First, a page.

To learn more about the Bipartisan Budget Act click here to read an article written by Sam Stein from the Huffington Post, which explains the complex and delicate forthcoming budget negotiations.

Also, AADR urges you to TAKE ACTION today by sending an email to your Member of Congress and urge him/her to increase funding for NIH and NIDCR.

NIH sends informal notice to grantees about potential lapse in appropriated funds

Yesterday the NIH Office of Extramural Research sent the following notice to grantees: 

September 26, 2013

Dear Grantee:

As you are aware, the Government Fiscal Year (FY) 2013 ends on September 30, 2013 and an Appropriation Act for FY2014 has not yet been passed.  The Administration strongly believes that a lapse in appropriations should not occur, and that there is enough time for Congress to act to prevent a lapse.  However, prudent management requires that we prepare for an orderly execution of contingency plans in the unfortunate event of a lapse.  In the event a continuing resolution or a FY2014 budget is not passed and a lapse of funding occurs, I wanted to provide you with information related to our grant administration processes.

Your particular grant program is funded by appropriations that will be affected by a government shutdown.  As a result, if there is a lapse in funding, HHS’ NIH staff will not be available to provide routine administrative support services.  HHS will, however, maintain the Payment Management System in an operational status to continue processing grant drawdown requests. Given that you have received your award prior to the gap in funding, you may  be able to continue drawing funds from prior awards during an appropriations lapse.  If you received your notice of grant award with restrictive terms and conditions, or if your drawdown request triggers one of the Payment Management System edit checks and/or the drawdown limit controls, you will not be able to drawdown funds.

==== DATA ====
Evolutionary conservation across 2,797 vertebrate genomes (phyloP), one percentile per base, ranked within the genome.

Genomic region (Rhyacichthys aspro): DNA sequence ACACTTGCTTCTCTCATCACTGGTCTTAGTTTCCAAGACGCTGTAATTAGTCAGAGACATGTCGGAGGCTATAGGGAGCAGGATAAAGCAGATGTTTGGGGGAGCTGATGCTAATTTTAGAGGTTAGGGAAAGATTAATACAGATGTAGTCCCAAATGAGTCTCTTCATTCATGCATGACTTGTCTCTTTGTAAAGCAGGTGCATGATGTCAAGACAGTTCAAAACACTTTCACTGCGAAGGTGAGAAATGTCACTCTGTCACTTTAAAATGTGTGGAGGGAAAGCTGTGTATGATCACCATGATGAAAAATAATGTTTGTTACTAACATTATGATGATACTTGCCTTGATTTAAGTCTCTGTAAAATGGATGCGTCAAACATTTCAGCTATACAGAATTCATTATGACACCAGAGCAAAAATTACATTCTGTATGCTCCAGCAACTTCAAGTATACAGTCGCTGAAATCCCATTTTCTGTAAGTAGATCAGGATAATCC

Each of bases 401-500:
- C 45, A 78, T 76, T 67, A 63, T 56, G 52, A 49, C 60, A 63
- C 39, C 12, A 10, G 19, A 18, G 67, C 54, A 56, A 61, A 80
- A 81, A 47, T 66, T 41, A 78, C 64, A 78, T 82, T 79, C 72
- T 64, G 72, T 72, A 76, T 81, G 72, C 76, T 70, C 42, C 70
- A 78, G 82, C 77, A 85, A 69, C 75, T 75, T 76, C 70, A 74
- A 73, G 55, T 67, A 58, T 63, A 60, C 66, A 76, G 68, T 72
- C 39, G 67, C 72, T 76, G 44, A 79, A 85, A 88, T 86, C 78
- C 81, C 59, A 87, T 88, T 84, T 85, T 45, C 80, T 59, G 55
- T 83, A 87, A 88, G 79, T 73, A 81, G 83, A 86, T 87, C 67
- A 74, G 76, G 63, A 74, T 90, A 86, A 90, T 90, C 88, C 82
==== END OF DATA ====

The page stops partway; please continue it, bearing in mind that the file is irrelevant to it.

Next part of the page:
If you are considering submitting an application for additional HHS federal assistance funding, please be advised that the Grants.gov system will be operational during a lapse in funding and will be accepting applications from prospective grantees.   However, for NIH applications the Grants.gov system will only accept and store applications. Applications will not be processed further until such time as the authority and funding to return to normal business operations are restored.

Please check the website at www.hhs.gov for updates.  Thank you for your assistance with this period of a potential government shut-down and your ongoing support of the NIH.

Sally J. Rockey, Ph.D.
NIH Deputy Director for Extramural Research
rockeysa@od.nih.gov